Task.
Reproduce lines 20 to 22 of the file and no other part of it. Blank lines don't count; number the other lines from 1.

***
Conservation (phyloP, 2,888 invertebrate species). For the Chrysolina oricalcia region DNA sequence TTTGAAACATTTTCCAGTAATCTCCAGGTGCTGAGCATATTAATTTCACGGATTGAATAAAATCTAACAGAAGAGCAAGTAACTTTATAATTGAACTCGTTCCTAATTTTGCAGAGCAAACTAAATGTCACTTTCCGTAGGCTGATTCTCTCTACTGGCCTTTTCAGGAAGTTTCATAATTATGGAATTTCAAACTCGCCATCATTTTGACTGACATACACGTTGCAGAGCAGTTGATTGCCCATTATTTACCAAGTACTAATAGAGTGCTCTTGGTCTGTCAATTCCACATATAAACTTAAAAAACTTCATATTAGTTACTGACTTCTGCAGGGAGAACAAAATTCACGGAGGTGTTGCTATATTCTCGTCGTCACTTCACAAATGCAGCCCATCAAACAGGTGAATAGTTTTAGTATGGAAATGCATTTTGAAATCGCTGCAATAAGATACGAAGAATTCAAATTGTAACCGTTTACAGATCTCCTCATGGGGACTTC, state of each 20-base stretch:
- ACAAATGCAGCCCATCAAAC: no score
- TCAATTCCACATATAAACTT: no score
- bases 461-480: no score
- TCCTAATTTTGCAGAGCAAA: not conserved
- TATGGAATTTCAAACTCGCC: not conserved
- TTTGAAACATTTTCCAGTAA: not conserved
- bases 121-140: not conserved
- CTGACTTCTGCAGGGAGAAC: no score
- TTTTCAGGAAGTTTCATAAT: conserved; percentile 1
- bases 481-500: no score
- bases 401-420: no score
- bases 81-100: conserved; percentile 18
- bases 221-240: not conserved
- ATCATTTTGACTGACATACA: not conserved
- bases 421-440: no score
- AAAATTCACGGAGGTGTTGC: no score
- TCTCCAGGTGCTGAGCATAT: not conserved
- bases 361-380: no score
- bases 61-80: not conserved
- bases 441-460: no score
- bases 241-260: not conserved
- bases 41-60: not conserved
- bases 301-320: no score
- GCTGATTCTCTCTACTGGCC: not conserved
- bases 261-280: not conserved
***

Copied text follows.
- bases 61-80: not conserved
- bases 441-460: no score
- bases 241-260: not conserved